...What, then, does Israel's fight against terrorism teach the United States?
We contemplated that question on Saturday morning when Talia Adar, a reserve police officer, took us on a tour of the Old City while most of our group took off for a day at the Dead Sea. After a walk through the four ethnic quarters, we followed Adar through the security checkpoint that leads to the Western Wall—regarded as one of the highest-risk areas in the Old City. We walked through the metal detector, manned by two bored-looking guards. We dutifully emptied our pockets and placed our bags on the conveyor belt of the X-ray machine.
One guard chatted on the phone, the other watched impassively as Adar, dressed in civilian clothing, walked through the detector with her gun concealed under her jacket. The alarm didn't go off; neither guard asked for her ID. After passing through the checkpoint, Adar turned back around to face the guards. "Why didn't you stop me?" she demanded, pulling out her police ID.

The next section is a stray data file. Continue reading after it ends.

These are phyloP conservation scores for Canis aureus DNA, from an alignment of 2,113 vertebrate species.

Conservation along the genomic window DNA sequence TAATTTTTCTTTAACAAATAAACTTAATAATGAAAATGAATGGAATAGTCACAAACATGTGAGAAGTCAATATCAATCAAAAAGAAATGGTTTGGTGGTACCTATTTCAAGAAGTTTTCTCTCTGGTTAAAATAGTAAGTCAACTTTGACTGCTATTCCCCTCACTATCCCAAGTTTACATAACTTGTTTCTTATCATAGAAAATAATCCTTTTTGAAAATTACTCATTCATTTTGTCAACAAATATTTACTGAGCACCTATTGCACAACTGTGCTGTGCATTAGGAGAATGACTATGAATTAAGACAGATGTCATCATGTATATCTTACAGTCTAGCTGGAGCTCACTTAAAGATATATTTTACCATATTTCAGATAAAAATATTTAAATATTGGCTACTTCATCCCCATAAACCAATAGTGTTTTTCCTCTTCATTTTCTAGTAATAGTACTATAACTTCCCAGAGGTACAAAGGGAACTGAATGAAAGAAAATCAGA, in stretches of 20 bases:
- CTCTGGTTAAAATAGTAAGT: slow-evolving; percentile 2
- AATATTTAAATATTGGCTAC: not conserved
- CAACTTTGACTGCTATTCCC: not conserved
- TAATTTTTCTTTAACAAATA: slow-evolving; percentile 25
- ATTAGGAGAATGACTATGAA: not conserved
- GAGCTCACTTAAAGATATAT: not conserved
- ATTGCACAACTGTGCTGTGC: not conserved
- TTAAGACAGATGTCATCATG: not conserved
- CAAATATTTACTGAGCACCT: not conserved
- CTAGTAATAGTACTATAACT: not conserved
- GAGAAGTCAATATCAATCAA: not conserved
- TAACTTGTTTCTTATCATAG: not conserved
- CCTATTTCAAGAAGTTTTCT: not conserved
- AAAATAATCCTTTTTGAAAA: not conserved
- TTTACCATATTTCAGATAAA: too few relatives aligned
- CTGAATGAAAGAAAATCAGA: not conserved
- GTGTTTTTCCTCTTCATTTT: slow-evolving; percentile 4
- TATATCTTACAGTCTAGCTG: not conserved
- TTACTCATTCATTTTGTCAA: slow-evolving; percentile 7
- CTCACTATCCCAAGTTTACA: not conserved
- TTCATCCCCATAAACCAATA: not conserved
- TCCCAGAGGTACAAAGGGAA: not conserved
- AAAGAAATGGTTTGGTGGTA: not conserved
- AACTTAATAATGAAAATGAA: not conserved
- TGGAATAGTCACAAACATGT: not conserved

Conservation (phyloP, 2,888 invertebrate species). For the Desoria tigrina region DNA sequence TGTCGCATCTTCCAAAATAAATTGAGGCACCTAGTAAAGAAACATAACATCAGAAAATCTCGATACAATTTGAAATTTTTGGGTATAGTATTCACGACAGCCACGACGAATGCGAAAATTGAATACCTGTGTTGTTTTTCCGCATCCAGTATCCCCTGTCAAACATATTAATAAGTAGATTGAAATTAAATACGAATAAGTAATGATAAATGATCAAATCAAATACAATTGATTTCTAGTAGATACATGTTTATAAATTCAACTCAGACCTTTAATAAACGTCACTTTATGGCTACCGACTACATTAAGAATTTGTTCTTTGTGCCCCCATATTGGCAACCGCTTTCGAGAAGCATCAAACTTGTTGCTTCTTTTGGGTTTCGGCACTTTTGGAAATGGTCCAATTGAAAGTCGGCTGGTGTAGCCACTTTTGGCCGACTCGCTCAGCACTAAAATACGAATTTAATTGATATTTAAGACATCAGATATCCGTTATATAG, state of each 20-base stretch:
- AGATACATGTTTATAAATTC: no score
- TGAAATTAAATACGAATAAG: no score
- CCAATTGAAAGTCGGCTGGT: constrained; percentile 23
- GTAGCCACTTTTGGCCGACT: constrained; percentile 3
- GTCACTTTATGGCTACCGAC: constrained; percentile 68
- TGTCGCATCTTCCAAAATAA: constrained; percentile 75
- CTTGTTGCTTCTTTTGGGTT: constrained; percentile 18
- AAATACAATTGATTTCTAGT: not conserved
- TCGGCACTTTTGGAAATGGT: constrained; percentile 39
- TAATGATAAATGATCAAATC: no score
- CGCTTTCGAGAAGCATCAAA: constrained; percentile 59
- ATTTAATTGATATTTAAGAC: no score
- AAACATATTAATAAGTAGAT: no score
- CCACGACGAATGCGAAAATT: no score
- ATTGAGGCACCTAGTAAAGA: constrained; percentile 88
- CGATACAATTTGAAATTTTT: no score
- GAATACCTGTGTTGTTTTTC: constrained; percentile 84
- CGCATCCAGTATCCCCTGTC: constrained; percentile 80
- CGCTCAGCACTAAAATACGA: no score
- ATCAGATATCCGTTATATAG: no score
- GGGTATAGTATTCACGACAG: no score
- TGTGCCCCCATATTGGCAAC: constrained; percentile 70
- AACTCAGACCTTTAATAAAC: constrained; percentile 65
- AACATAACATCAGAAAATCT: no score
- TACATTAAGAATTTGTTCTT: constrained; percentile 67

Adar upbraided the guards for a full minute, as they meekly made excuses. ("Well, he's on the phone …" one protested.) As she lectured them, we thought about all the barriers, cameras, and sensors; we thought about the intelligence agents and informers; and we thought about all the wizardry, gadgetry, and gimmickry that Israel puts into stopping terrorism. Yet it could all come down to this: two bored guards at a checkpoint.
"Why didn't it go off?" Adar demanded, pointing to the mute detector, topped with a blinking red light.
"The alarm is broken," one guard replied sheepishly. "They haven't fixed it yet, but we're watching the light."